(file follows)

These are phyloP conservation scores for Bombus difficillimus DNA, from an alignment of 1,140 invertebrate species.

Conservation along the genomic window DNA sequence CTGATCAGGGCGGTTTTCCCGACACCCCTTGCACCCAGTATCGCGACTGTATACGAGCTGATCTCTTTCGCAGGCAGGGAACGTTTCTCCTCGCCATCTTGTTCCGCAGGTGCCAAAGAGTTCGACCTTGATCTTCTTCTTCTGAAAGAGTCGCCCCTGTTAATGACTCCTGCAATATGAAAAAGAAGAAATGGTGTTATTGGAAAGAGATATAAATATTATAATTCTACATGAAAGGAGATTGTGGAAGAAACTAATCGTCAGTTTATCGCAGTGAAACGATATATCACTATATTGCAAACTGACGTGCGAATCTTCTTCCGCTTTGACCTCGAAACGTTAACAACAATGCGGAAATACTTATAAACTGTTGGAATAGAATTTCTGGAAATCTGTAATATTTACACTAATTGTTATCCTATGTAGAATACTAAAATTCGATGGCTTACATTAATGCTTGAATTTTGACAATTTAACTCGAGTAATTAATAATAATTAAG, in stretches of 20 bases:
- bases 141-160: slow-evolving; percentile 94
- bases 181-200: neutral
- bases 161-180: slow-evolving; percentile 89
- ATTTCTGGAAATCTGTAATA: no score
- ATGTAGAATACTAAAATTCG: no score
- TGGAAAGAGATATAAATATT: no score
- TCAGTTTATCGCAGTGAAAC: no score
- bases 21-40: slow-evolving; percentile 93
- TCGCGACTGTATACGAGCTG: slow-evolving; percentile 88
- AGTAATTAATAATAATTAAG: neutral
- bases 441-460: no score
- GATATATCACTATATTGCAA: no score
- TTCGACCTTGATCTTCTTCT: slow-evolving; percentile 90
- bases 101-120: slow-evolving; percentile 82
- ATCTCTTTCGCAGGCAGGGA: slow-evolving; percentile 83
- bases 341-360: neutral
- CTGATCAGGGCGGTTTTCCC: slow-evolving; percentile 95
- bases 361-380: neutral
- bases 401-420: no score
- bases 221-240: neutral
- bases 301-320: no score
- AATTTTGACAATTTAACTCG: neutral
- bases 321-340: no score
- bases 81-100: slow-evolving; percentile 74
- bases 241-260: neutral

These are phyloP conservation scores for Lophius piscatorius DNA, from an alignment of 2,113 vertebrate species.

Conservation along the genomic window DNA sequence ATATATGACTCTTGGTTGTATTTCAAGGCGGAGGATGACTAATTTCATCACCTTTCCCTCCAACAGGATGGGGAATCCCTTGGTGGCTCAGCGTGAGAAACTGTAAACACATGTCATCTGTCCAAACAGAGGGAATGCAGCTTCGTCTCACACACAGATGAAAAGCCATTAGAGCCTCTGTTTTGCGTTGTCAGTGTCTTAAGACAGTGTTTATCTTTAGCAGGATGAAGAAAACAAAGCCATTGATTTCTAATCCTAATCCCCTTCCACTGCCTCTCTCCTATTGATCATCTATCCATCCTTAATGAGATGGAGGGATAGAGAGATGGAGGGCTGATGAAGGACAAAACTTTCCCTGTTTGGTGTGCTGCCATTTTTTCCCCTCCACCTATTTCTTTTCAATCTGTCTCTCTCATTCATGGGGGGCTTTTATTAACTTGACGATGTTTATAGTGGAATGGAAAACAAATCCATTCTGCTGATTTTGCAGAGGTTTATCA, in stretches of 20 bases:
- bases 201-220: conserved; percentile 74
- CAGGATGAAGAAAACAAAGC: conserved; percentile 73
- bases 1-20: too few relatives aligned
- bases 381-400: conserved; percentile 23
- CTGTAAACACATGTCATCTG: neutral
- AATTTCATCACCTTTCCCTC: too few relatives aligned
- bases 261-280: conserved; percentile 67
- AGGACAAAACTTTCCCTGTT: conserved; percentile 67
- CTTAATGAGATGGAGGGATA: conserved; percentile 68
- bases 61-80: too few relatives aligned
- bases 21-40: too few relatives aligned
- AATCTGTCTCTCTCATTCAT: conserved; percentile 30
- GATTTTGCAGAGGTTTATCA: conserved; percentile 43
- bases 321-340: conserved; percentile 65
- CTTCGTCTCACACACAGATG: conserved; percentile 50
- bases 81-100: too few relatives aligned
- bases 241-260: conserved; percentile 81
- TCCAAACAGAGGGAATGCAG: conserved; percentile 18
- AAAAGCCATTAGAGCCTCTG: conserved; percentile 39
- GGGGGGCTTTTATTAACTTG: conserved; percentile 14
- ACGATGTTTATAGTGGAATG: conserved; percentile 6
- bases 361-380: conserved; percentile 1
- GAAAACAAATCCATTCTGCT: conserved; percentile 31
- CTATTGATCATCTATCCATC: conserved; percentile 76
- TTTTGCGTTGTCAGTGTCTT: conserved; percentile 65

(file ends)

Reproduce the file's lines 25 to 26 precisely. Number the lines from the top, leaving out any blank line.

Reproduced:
- bases 321-340: no score
- bases 81-100: slow-evolving; percentile 74